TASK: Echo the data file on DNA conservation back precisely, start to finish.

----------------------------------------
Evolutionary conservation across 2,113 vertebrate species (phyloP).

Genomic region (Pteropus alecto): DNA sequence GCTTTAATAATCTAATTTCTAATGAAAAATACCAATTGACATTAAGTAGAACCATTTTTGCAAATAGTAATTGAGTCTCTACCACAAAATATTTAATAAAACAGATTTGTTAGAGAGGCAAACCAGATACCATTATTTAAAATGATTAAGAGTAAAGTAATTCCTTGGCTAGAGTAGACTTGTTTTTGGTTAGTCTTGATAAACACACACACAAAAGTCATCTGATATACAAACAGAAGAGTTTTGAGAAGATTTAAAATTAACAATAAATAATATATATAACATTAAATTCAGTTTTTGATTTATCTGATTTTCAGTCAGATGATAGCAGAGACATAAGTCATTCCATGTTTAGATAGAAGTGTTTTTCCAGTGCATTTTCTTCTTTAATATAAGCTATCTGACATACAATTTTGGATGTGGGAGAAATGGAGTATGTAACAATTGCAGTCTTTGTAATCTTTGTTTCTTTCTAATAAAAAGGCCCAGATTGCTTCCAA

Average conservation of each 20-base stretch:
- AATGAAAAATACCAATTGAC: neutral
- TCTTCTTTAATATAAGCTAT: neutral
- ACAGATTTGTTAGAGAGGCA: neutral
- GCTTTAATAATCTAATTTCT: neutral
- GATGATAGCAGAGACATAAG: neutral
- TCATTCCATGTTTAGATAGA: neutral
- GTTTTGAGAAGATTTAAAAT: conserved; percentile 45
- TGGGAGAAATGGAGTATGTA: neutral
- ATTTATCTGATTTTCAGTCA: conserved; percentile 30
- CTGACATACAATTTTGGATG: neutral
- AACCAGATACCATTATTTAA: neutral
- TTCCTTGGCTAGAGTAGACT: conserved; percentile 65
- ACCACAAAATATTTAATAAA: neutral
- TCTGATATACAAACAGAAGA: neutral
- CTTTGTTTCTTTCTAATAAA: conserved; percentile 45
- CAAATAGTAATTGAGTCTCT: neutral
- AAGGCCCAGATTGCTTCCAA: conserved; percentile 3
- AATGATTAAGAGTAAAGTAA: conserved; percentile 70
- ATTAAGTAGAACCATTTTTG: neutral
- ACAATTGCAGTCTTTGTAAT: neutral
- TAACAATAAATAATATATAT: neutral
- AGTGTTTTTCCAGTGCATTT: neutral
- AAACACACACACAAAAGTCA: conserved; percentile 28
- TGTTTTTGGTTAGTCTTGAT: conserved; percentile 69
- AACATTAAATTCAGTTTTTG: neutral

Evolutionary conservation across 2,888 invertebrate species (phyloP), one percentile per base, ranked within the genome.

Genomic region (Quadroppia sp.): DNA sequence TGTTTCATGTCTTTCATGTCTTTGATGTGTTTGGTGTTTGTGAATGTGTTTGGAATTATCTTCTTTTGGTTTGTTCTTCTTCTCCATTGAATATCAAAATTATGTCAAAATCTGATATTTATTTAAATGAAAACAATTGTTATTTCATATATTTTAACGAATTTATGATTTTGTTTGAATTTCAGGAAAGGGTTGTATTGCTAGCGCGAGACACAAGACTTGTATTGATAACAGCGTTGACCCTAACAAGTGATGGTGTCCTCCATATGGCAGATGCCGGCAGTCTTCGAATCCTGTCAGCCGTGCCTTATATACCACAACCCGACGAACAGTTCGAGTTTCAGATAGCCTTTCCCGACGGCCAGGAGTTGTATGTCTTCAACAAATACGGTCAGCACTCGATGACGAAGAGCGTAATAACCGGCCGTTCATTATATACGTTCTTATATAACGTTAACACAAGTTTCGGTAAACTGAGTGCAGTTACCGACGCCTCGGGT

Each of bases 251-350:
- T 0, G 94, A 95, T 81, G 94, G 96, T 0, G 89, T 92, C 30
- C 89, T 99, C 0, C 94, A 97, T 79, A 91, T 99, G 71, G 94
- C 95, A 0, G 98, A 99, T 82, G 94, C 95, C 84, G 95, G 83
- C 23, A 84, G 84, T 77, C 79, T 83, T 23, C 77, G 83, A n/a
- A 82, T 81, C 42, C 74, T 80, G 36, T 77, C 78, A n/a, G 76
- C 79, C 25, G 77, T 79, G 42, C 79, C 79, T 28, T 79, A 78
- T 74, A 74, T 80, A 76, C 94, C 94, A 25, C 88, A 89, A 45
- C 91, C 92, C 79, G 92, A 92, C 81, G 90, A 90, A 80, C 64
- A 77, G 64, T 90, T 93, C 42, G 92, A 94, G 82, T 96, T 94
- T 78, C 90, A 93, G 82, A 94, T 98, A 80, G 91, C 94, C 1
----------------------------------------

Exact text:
Evolutionary conservation across 2,113 vertebrate species (phyloP).

Genomic region (Pteropus alecto): DNA sequence GCTTTAATAATCTAATTTCTAATGAAAAATACCAATTGACATTAAGTAGAACCATTTTTGCAAATAGTAATTGAGTCTCTACCACAAAATATTTAATAAAACAGATTTGTTAGAGAGGCAAACCAGATACCATTATTTAAAATGATTAAGAGTAAAGTAATTCCTTGGCTAGAGTAGACTTGTTTTTGGTTAGTCTTGATAAACACACACACAAAAGTCATCTGATATACAAACAGAAGAGTTTTGAGAAGATTTAAAATTAACAATAAATAATATATATAACATTAAATTCAGTTTTTGATTTATCTGATTTTCAGTCAGATGATAGCAGAGACATAAGTCATTCCATGTTTAGATAGAAGTGTTTTTCCAGTGCATTTTCTTCTTTAATATAAGCTATCTGACATACAATTTTGGATGTGGGAGAAATGGAGTATGTAACAATTGCAGTCTTTGTAATCTTTGTTTCTTTCTAATAAAAAGGCCCAGATTGCTTCCAA

Average conservation of each 20-base stretch:
- AATGAAAAATACCAATTGAC: neutral
- TCTTCTTTAATATAAGCTAT: neutral
- ACAGATTTGTTAGAGAGGCA: neutral
- GCTTTAATAATCTAATTTCT: neutral
- GATGATAGCAGAGACATAAG: neutral
- TCATTCCATGTTTAGATAGA: neutral
- GTTTTGAGAAGATTTAAAAT: conserved; percentile 45
- TGGGAGAAATGGAGTATGTA: neutral
- ATTTATCTGATTTTCAGTCA: conserved; percentile 30
- CTGACATACAATTTTGGATG: neutral
- AACCAGATACCATTATTTAA: neutral
- TTCCTTGGCTAGAGTAGACT: conserved; percentile 65
- ACCACAAAATATTTAATAAA: neutral
- TCTGATATACAAACAGAAGA: neutral
- CTTTGTTTCTTTCTAATAAA: conserved; percentile 45
- CAAATAGTAATTGAGTCTCT: neutral
- AAGGCCCAGATTGCTTCCAA: conserved; percentile 3
- AATGATTAAGAGTAAAGTAA: conserved; percentile 70
- ATTAAGTAGAACCATTTTTG: neutral
- ACAATTGCAGTCTTTGTAAT: neutral
- TAACAATAAATAATATATAT: neutral
- AGTGTTTTTCCAGTGCATTT: neutral
- AAACACACACACAAAAGTCA: conserved; percentile 28
- TGTTTTTGGTTAGTCTTGAT: conserved; percentile 69
- AACATTAAATTCAGTTTTTG: neutral

Evolutionary conservation across 2,888 invertebrate species (phyloP), one percentile per base, ranked within the genome.

Genomic region (Quadroppia sp.): DNA sequence TGTTTCATGTCTTTCATGTCTTTGATGTGTTTGGTGTTTGTGAATGTGTTTGGAATTATCTTCTTTTGGTTTGTTCTTCTTCTCCATTGAATATCAAAATTATGTCAAAATCTGATATTTATTTAAATGAAAACAATTGTTATTTCATATATTTTAACGAATTTATGATTTTGTTTGAATTTCAGGAAAGGGTTGTATTGCTAGCGCGAGACACAAGACTTGTATTGATAACAGCGTTGACCCTAACAAGTGATGGTGTCCTCCATATGGCAGATGCCGGCAGTCTTCGAATCCTGTCAGCCGTGCCTTATATACCACAACCCGACGAACAGTTCGAGTTTCAGATAGCCTTTCCCGACGGCCAGGAGTTGTATGTCTTCAACAAATACGGTCAGCACTCGATGACGAAGAGCGTAATAACCGGCCGTTCATTATATACGTTCTTATATAACGTTAACACAAGTTTCGGTAAACTGAGTGCAGTTACCGACGCCTCGGGT

Each of bases 251-350:
- T 0, G 94, A 95, T 81, G 94, G 96, T 0, G 89, T 92, C 30
- C 89, T 99, C 0, C 94, A 97, T 79, A 91, T 99, G 71, G 94
- C 95, A 0, G 98, A 99, T 82, G 94, C 95, C 84, G 95, G 83
- C 23, A 84, G 84, T 77, C 79, T 83, T 23, C 77, G 83, A n/a
- A 82, T 81, C 42, C 74, T 80, G 36, T 77, C 78, A n/a, G 76
- C 79, C 25, G 77, T 79, G 42, C 79, C 79, T 28, T 79, A 78
- T 74, A 74, T 80, A 76, C 94, C 94, A 25, C 88, A 89, A 45
- C 91, C 92, C 79, G 92, A 92, C 81, G 90, A 90, A 80, C 64
- A 77, G 64, T 90, T 93, C 42, G 92, A 94, G 82, T 96, T 94
- T 78, C 90, A 93, G 82, A 94, T 98, A 80, G 91, C 94, C 1